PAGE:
“We have found the helplessness of the Senate when you can be invaded despite the security adornment in this place controlled by the executive and the seat of the Senate President is almost invaded but for the personal security of the aides of its leadership.

“This is because our system makes the tail wag the dog rather than the dog wag the tail. This cannot be in a fountain of legislative authority for executive implementation, and yet they toy with the system.

On devolution of powers

“We have come to tell you that it is in our view that it is because we have this over-concentration of powers in the Federal Government contrary to the agreement that our forefathers entered into for the nation called Nigeria. That governance has failed in our country. Economic development has failed.

“We believe that many of the problems that we have in our country emanate from the constitution of our country. We know that the National Assembly has had debate on devolution of powers and we know, Mr. President, that you did promise the nation that you will have a revisit to this issue.

“We have come to ask you to bring up the revisit. We consider it urgent and inevitable because we believe that all problems we have today in Nigeria emanate from the fact that our constitution is not right for a country constituted by people of diverse culture, diverse religion, diverse political persuasions as our country.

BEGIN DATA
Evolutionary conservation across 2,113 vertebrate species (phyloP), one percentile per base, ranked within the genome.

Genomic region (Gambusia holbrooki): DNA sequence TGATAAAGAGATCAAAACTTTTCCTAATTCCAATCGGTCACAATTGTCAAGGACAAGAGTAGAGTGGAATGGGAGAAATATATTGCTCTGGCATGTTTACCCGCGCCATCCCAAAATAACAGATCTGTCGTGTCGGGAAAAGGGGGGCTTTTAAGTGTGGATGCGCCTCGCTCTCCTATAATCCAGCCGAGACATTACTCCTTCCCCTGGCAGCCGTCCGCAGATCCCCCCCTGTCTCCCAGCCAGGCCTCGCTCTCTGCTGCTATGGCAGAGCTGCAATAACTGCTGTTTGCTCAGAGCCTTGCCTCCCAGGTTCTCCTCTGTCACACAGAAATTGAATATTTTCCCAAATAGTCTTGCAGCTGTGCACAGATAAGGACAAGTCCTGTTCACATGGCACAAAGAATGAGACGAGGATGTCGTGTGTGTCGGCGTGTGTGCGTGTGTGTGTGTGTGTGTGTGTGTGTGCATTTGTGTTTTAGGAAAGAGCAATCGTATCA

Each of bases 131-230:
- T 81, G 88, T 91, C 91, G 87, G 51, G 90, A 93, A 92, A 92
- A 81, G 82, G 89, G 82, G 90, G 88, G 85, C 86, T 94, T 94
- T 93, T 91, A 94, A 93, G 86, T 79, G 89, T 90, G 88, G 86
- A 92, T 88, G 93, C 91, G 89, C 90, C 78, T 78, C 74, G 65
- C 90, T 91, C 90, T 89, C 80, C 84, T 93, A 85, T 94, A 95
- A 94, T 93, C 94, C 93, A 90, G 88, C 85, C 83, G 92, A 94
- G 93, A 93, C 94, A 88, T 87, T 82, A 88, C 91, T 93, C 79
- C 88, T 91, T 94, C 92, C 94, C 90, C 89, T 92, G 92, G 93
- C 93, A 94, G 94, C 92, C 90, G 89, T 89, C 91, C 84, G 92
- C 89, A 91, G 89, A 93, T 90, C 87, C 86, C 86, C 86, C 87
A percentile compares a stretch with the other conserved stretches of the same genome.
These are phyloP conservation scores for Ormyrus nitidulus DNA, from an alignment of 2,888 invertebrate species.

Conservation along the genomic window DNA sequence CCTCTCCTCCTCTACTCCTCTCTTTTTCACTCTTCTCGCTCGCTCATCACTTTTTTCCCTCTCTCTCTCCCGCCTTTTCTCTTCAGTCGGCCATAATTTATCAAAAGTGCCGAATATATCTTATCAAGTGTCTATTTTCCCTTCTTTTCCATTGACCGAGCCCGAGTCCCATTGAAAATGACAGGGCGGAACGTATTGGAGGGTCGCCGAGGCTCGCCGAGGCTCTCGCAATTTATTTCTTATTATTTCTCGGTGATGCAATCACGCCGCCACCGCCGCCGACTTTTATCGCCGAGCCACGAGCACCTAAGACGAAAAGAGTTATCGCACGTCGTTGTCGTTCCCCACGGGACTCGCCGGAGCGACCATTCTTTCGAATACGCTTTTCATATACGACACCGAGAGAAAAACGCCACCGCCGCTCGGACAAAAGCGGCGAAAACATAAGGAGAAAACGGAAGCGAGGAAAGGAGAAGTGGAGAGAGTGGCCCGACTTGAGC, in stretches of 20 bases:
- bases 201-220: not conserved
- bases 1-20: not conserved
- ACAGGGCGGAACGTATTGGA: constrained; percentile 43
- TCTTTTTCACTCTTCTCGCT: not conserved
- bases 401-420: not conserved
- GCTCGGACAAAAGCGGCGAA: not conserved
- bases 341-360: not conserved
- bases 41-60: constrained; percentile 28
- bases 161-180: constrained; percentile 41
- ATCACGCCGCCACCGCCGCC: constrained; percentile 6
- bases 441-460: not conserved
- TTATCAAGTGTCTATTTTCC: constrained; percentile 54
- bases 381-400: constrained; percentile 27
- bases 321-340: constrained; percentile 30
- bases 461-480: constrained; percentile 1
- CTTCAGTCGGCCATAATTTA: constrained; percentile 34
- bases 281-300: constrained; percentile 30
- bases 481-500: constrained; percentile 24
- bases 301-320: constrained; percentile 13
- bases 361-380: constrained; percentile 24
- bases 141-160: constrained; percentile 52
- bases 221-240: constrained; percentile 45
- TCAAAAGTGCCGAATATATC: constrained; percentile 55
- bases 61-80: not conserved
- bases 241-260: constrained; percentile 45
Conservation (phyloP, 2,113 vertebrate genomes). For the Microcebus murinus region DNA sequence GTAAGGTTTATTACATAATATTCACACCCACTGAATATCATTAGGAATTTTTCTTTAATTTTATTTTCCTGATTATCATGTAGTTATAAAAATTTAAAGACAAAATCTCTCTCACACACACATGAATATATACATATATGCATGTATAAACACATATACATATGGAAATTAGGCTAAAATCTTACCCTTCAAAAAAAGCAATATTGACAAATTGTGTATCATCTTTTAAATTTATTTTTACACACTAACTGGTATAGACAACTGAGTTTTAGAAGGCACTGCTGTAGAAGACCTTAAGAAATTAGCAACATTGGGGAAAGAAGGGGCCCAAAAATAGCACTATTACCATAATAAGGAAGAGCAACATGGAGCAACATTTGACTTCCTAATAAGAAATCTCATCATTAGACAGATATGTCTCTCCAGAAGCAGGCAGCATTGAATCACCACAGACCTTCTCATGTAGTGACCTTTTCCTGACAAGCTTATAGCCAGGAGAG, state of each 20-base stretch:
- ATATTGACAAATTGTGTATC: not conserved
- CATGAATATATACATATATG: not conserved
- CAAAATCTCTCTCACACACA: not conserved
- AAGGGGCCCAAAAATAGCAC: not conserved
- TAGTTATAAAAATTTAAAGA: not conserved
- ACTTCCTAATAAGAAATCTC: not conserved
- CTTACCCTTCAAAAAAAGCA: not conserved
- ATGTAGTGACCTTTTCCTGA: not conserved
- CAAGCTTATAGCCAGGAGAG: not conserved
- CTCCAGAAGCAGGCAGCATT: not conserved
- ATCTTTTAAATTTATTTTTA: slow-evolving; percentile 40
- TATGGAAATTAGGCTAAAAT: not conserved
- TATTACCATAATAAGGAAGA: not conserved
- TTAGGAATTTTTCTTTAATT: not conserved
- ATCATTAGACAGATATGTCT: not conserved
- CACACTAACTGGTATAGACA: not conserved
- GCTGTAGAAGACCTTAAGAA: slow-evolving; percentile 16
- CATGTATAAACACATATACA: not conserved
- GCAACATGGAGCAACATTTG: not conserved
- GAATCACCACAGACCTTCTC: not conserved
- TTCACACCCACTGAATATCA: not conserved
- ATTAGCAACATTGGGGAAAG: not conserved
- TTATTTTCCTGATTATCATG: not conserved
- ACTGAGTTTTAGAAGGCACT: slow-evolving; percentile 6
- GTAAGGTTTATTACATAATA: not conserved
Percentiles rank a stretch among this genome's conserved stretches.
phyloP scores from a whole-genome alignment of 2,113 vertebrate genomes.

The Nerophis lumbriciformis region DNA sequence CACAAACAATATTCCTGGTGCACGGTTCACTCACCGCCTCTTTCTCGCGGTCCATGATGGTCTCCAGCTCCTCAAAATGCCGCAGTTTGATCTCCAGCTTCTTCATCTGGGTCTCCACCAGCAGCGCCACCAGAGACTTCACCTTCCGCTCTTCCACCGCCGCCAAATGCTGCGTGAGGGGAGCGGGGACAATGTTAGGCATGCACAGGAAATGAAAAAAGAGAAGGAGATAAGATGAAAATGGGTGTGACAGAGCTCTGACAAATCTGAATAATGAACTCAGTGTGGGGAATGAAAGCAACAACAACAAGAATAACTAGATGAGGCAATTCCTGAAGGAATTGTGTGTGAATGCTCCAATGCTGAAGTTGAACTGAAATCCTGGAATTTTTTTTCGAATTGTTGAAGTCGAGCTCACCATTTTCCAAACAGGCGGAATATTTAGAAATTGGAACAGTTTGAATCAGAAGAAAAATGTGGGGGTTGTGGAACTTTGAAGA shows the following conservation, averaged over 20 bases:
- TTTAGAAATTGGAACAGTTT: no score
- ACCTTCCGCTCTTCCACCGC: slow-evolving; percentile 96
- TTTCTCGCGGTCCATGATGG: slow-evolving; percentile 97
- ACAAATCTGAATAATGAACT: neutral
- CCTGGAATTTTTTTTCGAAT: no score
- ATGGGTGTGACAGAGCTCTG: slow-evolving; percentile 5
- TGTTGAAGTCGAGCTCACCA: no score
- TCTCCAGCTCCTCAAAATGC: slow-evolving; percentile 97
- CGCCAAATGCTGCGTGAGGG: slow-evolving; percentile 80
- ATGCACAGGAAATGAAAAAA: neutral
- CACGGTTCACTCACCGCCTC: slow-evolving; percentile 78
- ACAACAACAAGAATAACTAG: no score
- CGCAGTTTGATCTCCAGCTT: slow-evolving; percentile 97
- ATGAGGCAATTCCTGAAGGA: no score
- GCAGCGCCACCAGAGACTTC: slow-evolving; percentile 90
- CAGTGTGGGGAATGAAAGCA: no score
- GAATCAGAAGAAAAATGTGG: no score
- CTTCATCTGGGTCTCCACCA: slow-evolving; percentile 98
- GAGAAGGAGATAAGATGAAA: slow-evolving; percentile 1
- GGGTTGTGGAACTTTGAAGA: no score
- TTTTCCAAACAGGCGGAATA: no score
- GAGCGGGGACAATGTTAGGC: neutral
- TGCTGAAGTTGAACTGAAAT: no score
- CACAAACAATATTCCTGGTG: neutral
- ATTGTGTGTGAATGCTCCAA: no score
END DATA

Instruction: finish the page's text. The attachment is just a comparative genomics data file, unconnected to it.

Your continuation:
“Our problems emanate from the constitution being presently run in the country as against the ones operated between 1954 and 1966 which gave room for decentralized federation with attendant development-driven or healthy rivalries among the federating units.

“We have been kept down by the kinds of constitution we run which to a large extent, provides for over-centralised federation by way of concentrating powers and resources for running the country at the centre alone to the detriment of the federating units, that is, the 36 states.


“In a nutshell, our system makes the tail wag the dog rather than the dog wagging the tail. Escalation of disunity and wanton killings in the land not in any way matched with required equal reaction by security forces, have only one destination, which can only be salvaged by restructuring the country so as not to end up singing the ‘nunc dimitis’ for the Nation.”

Nwodo’s submissions were corroborated by Chief Ayo Adebanjo, who spoke on behalf of South-West; Air Commodore Dan Suleiman (retd) on behalf of the Middle-Belt and Chief Clark on behalf of South-South geo political zone.

Adebanjo in particular said a word from one is a statement from all, adding that the National Assembly should use the report of the 2014 National Conference in effecting the required change.

Also in the delegation were Chief Olu Falae, Air Vice Marshal Idongesit Nkanga (etd), Air Commodore Dan Suleiman, Chief Chukwuemeka Ezeife, Obong Victor Attah, Prof. Banjo Akintoye, Senator Stella Omu, Yinka Odumakin, Senator Bassey Henshaw, Dr. Alfred Mulade, Prof. Chigozie Ogbu, Lady Maryam Yunusa, Prof. Ihechukwu Madubuike and His Highness Anabs Sara-Igbe, among others.